PARADISE VALLEY, AZ - Troy Duncan knows his way around a fire.
He has been an arson investigator for years and said his colleagues working the Paradise Valley case have their work cut out for them.
"Fire investigations in general and the kinds of investigations that involve fires are generally some of the hardest investigations to complete," he said.
The Mesa firefighter says fires can destroy a lot of material at a crime scene, but not everything.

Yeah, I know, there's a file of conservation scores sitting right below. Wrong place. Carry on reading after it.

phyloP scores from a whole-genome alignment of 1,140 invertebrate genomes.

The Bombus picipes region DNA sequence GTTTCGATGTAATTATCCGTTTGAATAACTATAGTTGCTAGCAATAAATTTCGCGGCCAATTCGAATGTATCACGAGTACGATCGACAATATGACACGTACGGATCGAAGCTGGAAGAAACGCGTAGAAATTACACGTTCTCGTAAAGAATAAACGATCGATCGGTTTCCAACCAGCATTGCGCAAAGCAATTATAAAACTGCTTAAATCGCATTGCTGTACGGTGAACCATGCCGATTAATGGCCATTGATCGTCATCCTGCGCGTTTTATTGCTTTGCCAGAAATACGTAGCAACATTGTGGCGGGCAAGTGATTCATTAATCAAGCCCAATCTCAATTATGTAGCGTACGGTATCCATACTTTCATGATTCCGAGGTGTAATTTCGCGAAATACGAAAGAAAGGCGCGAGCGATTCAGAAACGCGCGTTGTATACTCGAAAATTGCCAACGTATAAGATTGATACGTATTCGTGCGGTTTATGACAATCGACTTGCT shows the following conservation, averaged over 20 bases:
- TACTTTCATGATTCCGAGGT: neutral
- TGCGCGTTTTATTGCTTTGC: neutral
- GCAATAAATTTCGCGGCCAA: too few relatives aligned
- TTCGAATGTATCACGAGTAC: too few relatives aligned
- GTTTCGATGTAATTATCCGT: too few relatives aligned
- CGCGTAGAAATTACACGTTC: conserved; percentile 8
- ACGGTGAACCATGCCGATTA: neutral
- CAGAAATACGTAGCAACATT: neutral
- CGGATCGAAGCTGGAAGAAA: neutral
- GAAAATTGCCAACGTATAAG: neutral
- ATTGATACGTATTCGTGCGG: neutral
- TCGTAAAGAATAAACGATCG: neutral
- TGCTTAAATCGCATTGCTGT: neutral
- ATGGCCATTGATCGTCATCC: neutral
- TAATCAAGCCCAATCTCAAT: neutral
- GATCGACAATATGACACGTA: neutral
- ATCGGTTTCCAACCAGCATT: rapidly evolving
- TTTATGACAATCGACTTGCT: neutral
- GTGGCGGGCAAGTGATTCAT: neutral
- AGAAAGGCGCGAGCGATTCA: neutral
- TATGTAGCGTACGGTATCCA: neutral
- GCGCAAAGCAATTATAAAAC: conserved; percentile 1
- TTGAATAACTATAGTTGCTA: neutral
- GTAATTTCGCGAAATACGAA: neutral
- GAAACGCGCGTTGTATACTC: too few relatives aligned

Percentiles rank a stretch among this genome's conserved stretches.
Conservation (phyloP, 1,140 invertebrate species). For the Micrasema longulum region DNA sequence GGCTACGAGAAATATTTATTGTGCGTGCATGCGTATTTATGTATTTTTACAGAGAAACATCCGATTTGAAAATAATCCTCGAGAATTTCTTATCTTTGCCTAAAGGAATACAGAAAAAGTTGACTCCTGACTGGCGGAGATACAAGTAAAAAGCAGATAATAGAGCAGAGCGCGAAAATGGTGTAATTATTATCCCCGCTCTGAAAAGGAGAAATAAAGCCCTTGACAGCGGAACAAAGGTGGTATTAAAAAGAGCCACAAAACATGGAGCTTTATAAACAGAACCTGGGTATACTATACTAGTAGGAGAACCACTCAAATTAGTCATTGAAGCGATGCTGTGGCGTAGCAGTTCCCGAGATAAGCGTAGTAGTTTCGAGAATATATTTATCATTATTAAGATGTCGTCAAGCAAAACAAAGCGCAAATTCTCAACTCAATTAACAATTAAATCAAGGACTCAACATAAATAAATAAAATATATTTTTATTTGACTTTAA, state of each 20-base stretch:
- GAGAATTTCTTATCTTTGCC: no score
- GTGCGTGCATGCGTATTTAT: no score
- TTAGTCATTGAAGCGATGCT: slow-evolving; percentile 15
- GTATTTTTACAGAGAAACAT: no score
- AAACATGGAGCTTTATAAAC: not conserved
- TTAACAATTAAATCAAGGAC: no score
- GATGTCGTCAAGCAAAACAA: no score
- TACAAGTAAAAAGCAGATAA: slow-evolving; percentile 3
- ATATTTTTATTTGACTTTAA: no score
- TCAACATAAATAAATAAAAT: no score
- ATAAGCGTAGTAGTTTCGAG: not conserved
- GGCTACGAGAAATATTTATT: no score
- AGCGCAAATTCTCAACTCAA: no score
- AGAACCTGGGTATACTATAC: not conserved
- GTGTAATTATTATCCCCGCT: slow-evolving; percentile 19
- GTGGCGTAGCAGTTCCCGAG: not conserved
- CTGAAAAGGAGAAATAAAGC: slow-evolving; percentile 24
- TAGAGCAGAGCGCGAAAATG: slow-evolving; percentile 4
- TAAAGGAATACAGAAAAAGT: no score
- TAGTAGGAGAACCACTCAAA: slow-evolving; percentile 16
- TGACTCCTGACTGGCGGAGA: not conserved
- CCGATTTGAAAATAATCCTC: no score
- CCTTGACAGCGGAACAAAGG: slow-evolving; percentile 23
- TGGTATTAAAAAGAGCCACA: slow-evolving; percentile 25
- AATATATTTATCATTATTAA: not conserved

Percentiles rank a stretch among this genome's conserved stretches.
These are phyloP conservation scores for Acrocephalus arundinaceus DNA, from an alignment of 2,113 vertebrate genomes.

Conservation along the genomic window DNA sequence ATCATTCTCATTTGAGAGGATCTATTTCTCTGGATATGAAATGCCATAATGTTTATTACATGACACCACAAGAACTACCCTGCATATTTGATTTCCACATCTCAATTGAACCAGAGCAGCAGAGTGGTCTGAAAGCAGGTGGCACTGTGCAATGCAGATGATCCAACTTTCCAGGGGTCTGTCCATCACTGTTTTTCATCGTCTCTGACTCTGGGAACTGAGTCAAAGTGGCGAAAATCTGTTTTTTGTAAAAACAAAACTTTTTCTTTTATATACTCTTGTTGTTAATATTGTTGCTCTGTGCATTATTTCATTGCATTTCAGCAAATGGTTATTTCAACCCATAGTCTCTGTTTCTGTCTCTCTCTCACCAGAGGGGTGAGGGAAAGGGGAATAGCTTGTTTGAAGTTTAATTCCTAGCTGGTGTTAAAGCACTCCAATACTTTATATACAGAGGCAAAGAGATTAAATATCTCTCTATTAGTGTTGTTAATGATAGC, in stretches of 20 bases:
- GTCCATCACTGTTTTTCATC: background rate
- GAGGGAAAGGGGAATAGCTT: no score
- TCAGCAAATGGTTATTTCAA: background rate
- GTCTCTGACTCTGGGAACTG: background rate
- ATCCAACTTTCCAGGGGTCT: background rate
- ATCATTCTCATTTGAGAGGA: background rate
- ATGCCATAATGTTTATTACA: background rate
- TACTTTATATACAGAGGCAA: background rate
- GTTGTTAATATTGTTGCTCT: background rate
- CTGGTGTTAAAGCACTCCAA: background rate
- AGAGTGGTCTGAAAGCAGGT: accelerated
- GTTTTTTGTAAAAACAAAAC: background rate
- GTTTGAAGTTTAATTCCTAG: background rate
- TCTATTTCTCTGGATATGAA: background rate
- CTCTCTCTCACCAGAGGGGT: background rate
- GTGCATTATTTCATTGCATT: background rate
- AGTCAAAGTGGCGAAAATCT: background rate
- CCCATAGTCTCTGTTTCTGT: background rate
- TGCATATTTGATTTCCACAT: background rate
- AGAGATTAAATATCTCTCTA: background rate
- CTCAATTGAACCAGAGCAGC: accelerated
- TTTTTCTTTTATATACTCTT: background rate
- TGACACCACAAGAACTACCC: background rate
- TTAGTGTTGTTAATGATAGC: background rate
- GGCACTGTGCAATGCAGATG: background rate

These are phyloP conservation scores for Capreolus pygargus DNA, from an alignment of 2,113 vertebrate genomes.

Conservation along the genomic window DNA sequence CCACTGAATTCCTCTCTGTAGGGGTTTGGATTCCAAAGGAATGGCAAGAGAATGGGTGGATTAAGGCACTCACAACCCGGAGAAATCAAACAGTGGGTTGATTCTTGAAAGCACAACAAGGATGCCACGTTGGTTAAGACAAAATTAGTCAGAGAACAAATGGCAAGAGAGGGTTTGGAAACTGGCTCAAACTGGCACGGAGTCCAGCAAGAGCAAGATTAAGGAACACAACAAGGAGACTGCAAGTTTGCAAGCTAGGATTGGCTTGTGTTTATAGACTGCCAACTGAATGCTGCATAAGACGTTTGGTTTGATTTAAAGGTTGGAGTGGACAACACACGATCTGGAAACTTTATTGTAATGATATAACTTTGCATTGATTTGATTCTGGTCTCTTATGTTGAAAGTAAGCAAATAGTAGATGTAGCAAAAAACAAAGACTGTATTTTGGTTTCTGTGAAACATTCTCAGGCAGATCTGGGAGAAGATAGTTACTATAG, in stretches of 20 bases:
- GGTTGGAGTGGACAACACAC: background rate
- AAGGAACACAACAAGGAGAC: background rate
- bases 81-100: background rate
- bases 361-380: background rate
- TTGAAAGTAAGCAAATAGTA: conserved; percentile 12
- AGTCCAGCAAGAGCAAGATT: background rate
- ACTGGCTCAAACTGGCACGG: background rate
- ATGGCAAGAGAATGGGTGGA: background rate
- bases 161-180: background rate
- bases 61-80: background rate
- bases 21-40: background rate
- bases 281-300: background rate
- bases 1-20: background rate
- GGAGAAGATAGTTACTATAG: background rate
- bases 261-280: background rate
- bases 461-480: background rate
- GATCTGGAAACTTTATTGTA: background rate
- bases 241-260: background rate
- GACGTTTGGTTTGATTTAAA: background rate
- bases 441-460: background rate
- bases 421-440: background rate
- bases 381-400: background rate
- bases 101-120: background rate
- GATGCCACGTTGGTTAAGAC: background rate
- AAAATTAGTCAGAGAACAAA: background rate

"There's always something left. There's always something for us to collect, analyze and process," he said.
Duncan said investigators will sift through the scene, and gather anything that could be a clue.
"Fire evidence is everything that can be put into a can or a bag and sent into the lab to be analyzed," he said.
Duncan says it can take weeks for labs to process evidence, which requires patience, but says doing it right the first time is key to catching the person who started the fire.
"You can never ever go back to the beginning, so as you go, you want to be sure you cover those bases," he said.
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